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What is Blood Alcohol Concentration? BAC or blood alcohol concentration refers to the percent of alcohol in a person’s blood. As an example, a BAC of .10 percent means the person’s blood contains one-part alcohol for every 1000 parts of blood. In every state in the Untied States, including Texas, a person is considered legally intoxicated with a blood alcohol concentration of 0.08 percent or higher. In Texas, there is a zero-tolerance policy for drivers under the age of 21, meaning a younger driver is not allowed to have any detectable level of alcohol in his or her blood. For those with a commercial driver’s license, the legal limit is 0.04 percent, regardless of whether the driver is in a commercial vehicle or his or her own personal vehicle.
A breathalyzer machine actually estimates the blood alcohol concentration, based on the body’s metabolism of alcohol. About 92-98 percent of an alcoholic beverage moves through the digestive system where it is broken down by the liver, meaning 2-8 percent is lost via other processes, including breathing. The amount of alcohol collected in a person’s lungs will correlate to the amount of undigested alcohol in the bloodstream, at a ratio of 2,100 breath to 1 blood. Therefore, 2,100 milliliters of alcohol in an exhale will correlate to about 1 milliliter of alcohol in the blood. A breathalyzer can detect alcohol up to 24 hours after the person stops drinking, although the machine cannot determine how high a person’s BAC was in the past. A blood test can only detect alcohol in the blood for about 12 hours after the last drink.
A person’s liver generally metabolizes one “regular” drink per hour, therefore one to two “regular” drinks will raise the BAC anywhere from 0.01 percent to 0.05 percent depending on individual factors such as age, gender, the amount of time in which the drinks were consumed, whether the person ate prior to drinking, the person’s weight and any prescription medications being taken. Two to three alcoholic drinks will raise a person’s BAC to between 0.06 percent and 0.10 percent, again, depending on individual factors. A urine test can detect alcohol from between 12 and 48 hours after the last drink, but would not give an accurate assessment of the BAC soon after the last drink. While rarely used, a hair test can detect alcohol consumptions for up to 90 days after the last drink.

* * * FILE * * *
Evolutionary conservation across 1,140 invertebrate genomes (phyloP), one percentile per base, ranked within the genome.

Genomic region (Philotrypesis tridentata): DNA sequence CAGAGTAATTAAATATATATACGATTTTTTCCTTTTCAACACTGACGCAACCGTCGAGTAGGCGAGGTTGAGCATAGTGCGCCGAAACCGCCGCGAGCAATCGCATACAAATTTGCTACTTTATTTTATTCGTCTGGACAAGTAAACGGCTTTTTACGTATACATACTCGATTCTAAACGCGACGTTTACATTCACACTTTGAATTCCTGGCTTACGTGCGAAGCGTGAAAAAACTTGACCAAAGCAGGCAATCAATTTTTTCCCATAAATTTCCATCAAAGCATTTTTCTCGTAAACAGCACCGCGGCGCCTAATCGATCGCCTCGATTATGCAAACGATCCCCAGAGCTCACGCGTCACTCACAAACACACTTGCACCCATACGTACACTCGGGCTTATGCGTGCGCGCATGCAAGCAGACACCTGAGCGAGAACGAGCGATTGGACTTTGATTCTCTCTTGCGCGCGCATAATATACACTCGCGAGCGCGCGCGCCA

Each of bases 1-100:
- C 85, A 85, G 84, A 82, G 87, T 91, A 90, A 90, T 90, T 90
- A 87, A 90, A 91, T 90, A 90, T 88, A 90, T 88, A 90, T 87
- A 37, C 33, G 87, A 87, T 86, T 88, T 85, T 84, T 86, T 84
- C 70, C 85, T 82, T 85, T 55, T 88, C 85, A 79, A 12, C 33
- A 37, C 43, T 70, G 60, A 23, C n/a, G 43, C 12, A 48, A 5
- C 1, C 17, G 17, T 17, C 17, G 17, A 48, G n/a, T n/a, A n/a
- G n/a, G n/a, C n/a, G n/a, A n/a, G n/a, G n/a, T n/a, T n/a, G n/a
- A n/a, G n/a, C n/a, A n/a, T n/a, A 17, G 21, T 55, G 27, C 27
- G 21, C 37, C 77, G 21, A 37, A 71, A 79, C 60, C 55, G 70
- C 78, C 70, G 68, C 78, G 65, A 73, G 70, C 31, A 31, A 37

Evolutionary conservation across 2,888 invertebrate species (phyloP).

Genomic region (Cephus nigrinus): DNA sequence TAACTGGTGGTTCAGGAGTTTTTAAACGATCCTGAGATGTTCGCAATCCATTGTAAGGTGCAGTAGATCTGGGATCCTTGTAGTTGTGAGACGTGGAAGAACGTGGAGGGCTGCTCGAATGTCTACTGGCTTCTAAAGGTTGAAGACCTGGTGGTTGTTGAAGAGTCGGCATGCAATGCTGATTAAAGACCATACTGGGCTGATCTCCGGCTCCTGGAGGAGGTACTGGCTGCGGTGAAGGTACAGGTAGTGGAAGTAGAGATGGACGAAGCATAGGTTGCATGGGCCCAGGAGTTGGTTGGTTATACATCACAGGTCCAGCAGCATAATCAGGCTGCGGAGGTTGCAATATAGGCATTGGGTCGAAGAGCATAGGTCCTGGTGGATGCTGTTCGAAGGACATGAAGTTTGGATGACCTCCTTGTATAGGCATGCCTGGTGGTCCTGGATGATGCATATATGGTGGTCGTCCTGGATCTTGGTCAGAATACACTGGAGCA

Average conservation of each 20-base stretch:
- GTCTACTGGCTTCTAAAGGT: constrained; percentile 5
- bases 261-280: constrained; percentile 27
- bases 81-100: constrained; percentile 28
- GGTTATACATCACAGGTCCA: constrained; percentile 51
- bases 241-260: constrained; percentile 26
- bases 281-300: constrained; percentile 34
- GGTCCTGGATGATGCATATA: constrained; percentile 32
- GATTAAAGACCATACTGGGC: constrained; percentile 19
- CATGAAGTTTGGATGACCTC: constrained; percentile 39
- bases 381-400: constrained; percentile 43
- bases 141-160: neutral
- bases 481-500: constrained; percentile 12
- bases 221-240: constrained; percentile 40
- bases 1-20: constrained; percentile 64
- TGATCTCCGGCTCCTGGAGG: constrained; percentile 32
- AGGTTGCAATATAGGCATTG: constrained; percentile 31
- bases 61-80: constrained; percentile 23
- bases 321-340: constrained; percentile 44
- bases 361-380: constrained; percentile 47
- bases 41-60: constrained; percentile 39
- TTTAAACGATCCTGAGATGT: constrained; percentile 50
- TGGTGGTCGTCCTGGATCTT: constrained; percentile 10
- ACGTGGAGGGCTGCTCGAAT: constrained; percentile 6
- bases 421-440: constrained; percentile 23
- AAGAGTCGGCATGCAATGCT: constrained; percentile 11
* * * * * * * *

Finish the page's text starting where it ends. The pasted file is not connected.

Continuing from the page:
What is a “Standard” or “Regular” Drink? A standard drink is considered one twelve-ounce beer (4.5 percent alcohol), one five-ounce glass of wine (12 percent alcohol), one 1.5-ounce shot of hard liquor (40 percent alcohol), or one-third of a jigger—1/2 ounce—of Everclear (95 percent alcohol). A twelve-ounce margarita can be equal to 2-4 standard or regular drinks, depending on the ingredients, and a single Long Island Iced Tea can also be equal to 2-4 standard drinks. This means that drinking a large margarita after work during Happy Hour, could easily put you over the legal BAC limit of 0.08 percent.
Effects of Alcohol at Various BAC Levels - At BAC levels between 0.04 percent and 0.06 percent, most people will feel relaxed, have a sensation of warmth, and may have very minor cognitive impairments, particularly in reasoning and memory. A BAC level between 0.07 percent and 0.09 percent could potentially result in a mild impairment in speech, vision, balance and control, as well as a mild impairment in reasoning. Those with a BAC level between .10 percent and .12 percent can exhibit slurred speech and more significant impairment of motor coordination and judgment. A BAC level between .13 and .15 results in gross impairment of motor control, loss of balance, slurred speech and blurry vision, and at .16 percent to .20 percent, the person may have all the same impairments as well as nausea.